In many cases, if a former employee quits because their health or medical condition prevented them from being able to perform their job, they will likely not be able to accept or perform other work either. When that is the case, they are not meeting all of the state’s requirements in order to collect unemployment benefits, and they will be denied benefits until they are able to meet all of those requirements. Your Claims Specialist will help you determine whether this is a likely scenario on a case by case basis.

Remember the guidelines listed above represent the most common considerations with regard to voluntary quits for health or medial reasons. However, each state has its own specific guidelines for determining both claimant eligibility and employer chargeability on these types of claims.

If you have any questions, please call DecisionHR at 1-888-828-5511 and ask to speak with your assigned Human Resources Business Partner.


Wrapping up 2017 – Updates and Reminders

Wrapping up 2017 – Updates and Reminders

It’s been a wonderful year here at DecisionHR and we want to make sure you have all the information you need to close out the year efficiently and smoothly.

We’re here to provide a quick checklist for you that details all the activities and dates you should be aware of as we wrap up 2017.

W-2 Forms

It’s critical that your information on file with DecisionHR is accurate to assist in being compliant with W-2 preparations. We appreciate your cooperation with this important matter. Please have all updates to us no later than January 3, 2018. The deadline for both paper and electronic W-2’s is Wednesday, January 31, 2018. Please also communicate to your employees that their address on file with DecisionHR is correct.

ACA 2017 reporting mandates still apply!

ACA reporting season is fast approaching, and the IRS has confirmed that employer mandates still apply. At DecisionHR we strive to empower our clients with industry-leading benefit resources. If you would like DecisionHR to handle the 1095-C / 1094-C reporting on your behalf, please contact your assigned Human Resources Business Partner at 888-828-5511. You can also take advantage of sign-up discounts offered by DecisionHR through November 30th. As always, we are grateful for your business and remain steadfast in our commitment to deliver exceptional, dependable service.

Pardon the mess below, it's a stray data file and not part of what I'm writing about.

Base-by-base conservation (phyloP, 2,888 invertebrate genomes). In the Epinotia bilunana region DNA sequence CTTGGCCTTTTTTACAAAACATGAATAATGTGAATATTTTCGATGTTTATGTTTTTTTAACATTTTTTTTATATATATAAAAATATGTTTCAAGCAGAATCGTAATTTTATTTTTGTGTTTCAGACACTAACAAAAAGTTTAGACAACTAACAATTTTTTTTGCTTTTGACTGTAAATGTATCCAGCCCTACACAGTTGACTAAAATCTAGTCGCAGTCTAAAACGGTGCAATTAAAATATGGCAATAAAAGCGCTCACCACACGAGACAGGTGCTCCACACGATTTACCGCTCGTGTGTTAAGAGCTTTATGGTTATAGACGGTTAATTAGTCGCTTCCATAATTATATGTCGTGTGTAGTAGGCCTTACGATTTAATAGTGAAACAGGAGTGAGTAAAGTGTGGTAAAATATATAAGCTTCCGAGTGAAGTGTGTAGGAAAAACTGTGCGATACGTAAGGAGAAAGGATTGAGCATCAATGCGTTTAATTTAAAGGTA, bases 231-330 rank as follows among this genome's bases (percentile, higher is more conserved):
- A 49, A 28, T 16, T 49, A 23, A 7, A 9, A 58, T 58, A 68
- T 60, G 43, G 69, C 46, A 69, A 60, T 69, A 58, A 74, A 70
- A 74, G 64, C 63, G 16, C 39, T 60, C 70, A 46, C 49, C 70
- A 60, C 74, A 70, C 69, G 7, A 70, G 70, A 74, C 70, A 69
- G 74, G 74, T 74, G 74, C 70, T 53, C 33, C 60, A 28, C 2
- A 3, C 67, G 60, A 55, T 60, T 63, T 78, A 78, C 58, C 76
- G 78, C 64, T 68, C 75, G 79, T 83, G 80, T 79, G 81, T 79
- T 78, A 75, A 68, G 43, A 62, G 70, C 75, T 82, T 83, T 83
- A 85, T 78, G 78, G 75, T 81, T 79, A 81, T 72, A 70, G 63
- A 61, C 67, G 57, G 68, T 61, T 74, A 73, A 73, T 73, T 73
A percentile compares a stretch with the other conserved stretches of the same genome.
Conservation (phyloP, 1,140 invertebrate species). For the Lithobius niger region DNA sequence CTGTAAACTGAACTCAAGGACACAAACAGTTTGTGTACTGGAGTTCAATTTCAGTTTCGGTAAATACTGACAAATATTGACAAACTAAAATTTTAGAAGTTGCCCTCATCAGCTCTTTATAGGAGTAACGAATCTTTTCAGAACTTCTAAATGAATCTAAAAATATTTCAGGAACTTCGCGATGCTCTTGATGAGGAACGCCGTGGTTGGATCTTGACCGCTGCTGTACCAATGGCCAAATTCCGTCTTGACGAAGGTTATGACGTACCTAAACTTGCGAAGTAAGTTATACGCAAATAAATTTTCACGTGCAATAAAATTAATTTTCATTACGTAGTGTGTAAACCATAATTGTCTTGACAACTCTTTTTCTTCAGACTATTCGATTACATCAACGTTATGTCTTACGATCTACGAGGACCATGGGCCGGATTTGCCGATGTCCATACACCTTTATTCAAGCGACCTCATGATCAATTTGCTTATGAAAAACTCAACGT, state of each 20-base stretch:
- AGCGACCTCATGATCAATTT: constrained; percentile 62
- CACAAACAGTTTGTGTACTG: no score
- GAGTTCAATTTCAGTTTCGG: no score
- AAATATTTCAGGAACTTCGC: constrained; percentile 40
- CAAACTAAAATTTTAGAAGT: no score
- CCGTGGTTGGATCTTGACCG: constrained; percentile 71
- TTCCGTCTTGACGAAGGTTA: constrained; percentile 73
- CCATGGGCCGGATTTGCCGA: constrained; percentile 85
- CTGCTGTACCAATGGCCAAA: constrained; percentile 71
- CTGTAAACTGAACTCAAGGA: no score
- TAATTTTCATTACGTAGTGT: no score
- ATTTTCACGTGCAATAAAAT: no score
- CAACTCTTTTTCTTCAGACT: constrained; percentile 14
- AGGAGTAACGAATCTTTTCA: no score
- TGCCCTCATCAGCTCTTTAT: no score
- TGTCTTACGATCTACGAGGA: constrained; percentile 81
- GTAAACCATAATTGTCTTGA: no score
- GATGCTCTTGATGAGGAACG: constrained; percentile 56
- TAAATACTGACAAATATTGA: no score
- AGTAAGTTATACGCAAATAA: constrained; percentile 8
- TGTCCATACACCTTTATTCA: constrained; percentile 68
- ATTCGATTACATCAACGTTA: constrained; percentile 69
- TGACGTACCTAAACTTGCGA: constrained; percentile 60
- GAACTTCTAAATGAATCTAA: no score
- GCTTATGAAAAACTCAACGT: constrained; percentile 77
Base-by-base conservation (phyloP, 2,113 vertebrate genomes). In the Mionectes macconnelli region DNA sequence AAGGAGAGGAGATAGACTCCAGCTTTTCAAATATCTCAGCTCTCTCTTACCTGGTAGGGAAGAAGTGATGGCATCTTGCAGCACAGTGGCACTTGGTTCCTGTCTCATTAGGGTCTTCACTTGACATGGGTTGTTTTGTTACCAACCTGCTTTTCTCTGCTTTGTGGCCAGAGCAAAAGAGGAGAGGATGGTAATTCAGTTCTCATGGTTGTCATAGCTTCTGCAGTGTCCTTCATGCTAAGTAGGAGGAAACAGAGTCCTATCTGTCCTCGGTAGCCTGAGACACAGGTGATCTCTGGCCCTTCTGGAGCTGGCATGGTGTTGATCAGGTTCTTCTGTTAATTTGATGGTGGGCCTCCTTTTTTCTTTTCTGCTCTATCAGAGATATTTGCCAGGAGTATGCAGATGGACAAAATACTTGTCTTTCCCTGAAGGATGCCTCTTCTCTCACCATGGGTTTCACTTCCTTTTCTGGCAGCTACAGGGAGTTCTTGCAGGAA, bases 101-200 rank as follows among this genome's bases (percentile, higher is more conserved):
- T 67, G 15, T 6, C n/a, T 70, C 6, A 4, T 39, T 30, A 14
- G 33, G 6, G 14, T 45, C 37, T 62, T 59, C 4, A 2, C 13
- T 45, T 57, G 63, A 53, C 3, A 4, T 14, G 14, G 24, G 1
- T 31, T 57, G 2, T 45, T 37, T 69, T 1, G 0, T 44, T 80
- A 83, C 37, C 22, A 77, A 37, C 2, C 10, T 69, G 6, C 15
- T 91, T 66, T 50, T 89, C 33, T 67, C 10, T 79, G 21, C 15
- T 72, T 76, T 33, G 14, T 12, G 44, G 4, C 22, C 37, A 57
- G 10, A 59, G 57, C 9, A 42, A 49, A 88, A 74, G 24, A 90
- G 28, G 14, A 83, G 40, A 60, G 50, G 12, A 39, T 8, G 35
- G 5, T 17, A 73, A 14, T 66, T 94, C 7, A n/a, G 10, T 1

Minimum Wage Rates by State

For your reference, this compliance overview provides a list of minimum wage rates by state or jurisdiction.

Federal Court Strikes Down 2016 Overtime Rule

On August 31, 2017 a federal judge has struck down a final rule that would have increased the salary threshold for the “white collar overtime exemptions” to $47,476 per year. The rule was issued in 2016 but was never implemented because a preliminary injunction was ordered against it.

Unemployment Claims & Section 252

As of September of 2017, most states are regularly enforcing the chargeability to employers when the employer is deemed to cause the overpayment. As a reminder, this occurs when an employer provides little or no information at the initial claim level which results in a loss, but then appeals to an unemployment hearing and gives sufficient information to result in a win.

If you have any questions concerning any of these updates or reminders, please contact your DecisionHR Human Resources Business Partner at 1-888-828-5511.